Climate change affects ecosystems and species' ability to adapt. Animals, plants and other species are already struggling with global warming and changing patterns of rainfall, facing the risk of mass extinction.
A new study by senior ecologists in the US gives insights into how climate change affects biodiversity
in rainforests. The study revealed that climate change has adverse impact on vegetation, where leaves become less nutritious than they used to be.
Three Decades of Expedition
In the study, Jessica Rothman, ecologist of Hunter College in New York City, and her co-authors combined several decades' worth of data from the rainforests in Uganda.
Thomas Struhsaker, one of the authors, at Duke University in Durham, North Carolina, had initiated this research way back in 1979. He had collected mature leaves from various species of tree in Kibale National Park in Uganda and dried them in the sun. Later, he analyzed the chemical makeup of those leaves.
In 2007, Struhsaker returned to the park with a research team led by Rothman and retraced his steps. Over the next three years, the scientists studied 10 different tree species in the rainforest and examined them at least once a year. Same as before, they dried the leaves and brought them back to the lab for analysis.
During the analysis, scientists also recreated the similar work and examinations that Colin Chapman of McGill University, Canada, had done in the mid-1990s. They gathered younger leaves from eight tree species that the local red colobus monkeys like to munch on.
The scientists analyzed all these leaves and discovered that foliage in the forest had become less nutritious. Mature leaves of nine out of 10 tree species first studied in the 1970s now had more fiber and less protein. In the young leaves from trees used for studies in the 1990s, fiber had increased by 15% and protein had decreased by 6%.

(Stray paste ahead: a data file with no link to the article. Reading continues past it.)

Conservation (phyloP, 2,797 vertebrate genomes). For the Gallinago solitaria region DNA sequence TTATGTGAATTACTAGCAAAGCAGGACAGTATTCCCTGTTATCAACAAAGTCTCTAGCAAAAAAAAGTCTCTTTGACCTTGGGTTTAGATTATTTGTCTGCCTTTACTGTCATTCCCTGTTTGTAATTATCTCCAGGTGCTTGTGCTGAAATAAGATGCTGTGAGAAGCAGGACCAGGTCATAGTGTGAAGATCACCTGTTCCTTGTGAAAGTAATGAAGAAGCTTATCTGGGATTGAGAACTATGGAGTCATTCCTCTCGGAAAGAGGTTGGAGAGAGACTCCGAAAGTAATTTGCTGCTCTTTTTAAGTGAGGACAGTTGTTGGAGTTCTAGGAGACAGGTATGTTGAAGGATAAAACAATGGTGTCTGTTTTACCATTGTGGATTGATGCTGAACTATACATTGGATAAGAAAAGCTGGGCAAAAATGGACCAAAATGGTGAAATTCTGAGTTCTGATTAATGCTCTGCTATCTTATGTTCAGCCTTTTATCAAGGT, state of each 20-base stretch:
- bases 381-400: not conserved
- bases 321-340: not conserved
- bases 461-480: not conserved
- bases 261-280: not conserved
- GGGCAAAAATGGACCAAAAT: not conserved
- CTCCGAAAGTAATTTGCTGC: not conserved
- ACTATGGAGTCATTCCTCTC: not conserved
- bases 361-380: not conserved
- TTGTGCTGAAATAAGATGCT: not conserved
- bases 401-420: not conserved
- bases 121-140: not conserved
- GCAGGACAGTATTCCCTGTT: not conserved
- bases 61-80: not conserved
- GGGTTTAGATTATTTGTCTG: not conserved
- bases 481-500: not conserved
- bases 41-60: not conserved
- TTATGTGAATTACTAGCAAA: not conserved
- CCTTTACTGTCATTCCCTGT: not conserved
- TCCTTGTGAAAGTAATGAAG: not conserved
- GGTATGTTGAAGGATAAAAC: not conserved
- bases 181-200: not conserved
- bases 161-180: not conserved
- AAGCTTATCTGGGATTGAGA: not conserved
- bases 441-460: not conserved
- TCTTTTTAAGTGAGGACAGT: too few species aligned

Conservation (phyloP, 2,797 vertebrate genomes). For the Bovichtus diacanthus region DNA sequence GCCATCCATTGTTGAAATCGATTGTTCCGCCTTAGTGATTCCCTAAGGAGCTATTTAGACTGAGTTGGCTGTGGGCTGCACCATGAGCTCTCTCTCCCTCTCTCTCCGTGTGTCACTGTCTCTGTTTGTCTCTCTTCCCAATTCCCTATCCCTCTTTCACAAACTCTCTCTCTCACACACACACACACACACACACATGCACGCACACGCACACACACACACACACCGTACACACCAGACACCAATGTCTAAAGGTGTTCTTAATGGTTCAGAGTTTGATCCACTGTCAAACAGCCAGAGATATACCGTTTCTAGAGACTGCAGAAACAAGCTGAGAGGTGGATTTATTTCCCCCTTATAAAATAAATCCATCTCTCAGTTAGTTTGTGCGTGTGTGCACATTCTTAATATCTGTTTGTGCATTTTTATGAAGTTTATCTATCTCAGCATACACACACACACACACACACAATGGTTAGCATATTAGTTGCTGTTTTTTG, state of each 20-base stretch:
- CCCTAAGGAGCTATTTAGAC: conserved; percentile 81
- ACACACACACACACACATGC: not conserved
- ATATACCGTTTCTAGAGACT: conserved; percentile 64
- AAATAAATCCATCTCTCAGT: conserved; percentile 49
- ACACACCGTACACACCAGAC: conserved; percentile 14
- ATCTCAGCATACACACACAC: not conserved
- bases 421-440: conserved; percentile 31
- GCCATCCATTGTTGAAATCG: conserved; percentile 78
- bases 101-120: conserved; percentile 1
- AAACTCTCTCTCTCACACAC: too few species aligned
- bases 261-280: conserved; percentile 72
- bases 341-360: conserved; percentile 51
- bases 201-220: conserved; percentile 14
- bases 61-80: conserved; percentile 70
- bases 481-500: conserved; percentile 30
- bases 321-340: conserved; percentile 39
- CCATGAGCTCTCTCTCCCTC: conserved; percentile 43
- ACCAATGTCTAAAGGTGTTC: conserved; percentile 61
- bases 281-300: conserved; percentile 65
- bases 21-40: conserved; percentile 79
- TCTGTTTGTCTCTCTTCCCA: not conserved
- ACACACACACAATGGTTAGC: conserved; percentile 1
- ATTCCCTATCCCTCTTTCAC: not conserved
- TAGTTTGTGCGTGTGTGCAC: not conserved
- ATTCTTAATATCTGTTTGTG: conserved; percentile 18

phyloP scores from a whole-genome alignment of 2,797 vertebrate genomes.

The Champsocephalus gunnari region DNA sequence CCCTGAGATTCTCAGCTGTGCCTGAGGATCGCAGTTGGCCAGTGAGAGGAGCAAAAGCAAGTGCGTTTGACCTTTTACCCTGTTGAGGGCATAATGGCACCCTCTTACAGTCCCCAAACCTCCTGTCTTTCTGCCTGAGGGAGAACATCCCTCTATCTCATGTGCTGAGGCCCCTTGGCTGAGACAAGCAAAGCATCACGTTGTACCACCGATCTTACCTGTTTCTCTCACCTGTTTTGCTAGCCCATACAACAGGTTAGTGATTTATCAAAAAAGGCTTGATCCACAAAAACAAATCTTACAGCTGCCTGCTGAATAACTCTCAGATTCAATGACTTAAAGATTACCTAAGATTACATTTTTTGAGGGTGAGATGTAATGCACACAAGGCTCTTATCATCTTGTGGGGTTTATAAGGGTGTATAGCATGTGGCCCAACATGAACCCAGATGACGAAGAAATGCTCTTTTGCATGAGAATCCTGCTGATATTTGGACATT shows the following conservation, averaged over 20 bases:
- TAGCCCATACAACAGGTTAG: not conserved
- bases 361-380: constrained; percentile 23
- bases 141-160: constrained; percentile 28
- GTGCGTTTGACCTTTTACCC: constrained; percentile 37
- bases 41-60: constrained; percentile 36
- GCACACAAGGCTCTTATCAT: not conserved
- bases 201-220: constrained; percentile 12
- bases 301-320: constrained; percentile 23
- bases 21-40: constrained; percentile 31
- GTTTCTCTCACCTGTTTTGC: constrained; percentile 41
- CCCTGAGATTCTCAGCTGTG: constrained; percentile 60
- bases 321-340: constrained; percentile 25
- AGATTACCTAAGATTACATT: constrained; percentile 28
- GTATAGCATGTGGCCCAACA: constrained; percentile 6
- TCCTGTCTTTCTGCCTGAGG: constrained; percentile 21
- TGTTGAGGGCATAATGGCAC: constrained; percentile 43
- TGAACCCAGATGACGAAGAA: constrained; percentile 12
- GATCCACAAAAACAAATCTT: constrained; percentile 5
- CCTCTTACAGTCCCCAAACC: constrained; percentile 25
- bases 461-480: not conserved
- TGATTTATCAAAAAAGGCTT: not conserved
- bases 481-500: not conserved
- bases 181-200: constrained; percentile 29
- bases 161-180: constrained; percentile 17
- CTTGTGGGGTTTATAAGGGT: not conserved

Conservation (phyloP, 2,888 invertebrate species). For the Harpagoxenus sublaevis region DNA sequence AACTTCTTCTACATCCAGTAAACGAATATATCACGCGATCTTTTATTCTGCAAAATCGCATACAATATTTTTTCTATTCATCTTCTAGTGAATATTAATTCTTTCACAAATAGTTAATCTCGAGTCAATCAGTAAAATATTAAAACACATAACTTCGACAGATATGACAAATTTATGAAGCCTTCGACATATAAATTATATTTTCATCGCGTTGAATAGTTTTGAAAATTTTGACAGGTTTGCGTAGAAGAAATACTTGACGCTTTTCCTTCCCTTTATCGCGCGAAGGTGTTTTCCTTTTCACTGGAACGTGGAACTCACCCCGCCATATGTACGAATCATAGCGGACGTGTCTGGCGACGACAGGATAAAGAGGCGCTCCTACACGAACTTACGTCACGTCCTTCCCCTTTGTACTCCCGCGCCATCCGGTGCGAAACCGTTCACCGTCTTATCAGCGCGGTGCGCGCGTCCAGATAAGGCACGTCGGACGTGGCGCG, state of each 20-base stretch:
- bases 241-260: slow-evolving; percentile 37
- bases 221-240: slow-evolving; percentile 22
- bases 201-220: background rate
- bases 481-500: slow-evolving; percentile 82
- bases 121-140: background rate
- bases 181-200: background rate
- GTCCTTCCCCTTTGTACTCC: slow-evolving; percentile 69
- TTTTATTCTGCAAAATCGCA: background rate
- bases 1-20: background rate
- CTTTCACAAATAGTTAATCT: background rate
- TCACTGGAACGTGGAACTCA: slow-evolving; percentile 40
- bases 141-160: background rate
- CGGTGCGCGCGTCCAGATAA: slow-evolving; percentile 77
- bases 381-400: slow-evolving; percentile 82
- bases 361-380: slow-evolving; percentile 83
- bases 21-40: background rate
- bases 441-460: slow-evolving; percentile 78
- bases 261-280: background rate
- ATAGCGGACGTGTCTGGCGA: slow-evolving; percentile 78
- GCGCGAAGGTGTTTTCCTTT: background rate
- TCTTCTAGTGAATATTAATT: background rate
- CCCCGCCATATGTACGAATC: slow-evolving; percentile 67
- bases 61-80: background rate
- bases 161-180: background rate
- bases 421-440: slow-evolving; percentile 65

According to researchers, these changes weren't small. Overall, their studies suggest that nutritional quality of foliage had declined over the last 15-30 years.
But, scientists aren't sure about the factors in the environment that are making changes in leaf chemistry.
"Kibale rainforest has become significantly hotter and wetter over the last century. Earlier studies found that tropical trees receiving extra rainfall end up with lower nitrogen concentrations; nitrogen is a building block of protein. In forests that are facing drought, the results might be different," explained authors.
Leaf-eating colobus monkeys are assessed as critically endangered by the 'International Union for Conservation of Nature'. If leaves are becoming less nutritious, these forests may no longer be able to support these many monkeys.
However, there's certainly some good news. The monkey group hasn't started disappearing yet, at least.
"Local monkeys are managing these changes for now. However, trees in the rainforest feed a host of other mammals, reptiles, birds, and insects. All of them are on a new food regimen they didn't ask for. This could affect the health of the whole ecosystem," Rothman said.
What are Rainforests?
Rainforests are very dense forests characterized by high rainfall. Rainforests get annual rainfall between 250 and 450 centimeters. There are mainly two types of rainforest: tropical and temperate. Tropical rainforests are found in Asia, Australia, South America, Central America, Africa and Mexico. They are also spotted on many of the Pacific, Caribbean, and Indian Ocean islands. Temperate forests lie between the tropics and the Polar Regions.
Rainforests accommodate around 40% to 75% of biotic species. Millions of species of plants, insects and microorganism are still believed to be identified in tropical rainforests. Tropical rainforests are known as world's largest pharmacy over one quarter of natural medicines have been discovered there. Rainforests generate 28% of the world's oxygen turnover.
Kibale National Park
Kibale National Park protects moist evergreen rainforest in South Uganda. The park is 766 sq km in size and contains a diverse array of landscapes. Kibale is one of the last remaining expanses to contain both lowland and highly elevated region. The park forms a continuous rainforest with 1,978 sq km. This adjoining of the parks creates a 180 km wildlife corridor, which is an important safari destination and popular for its habituated chimpanzees.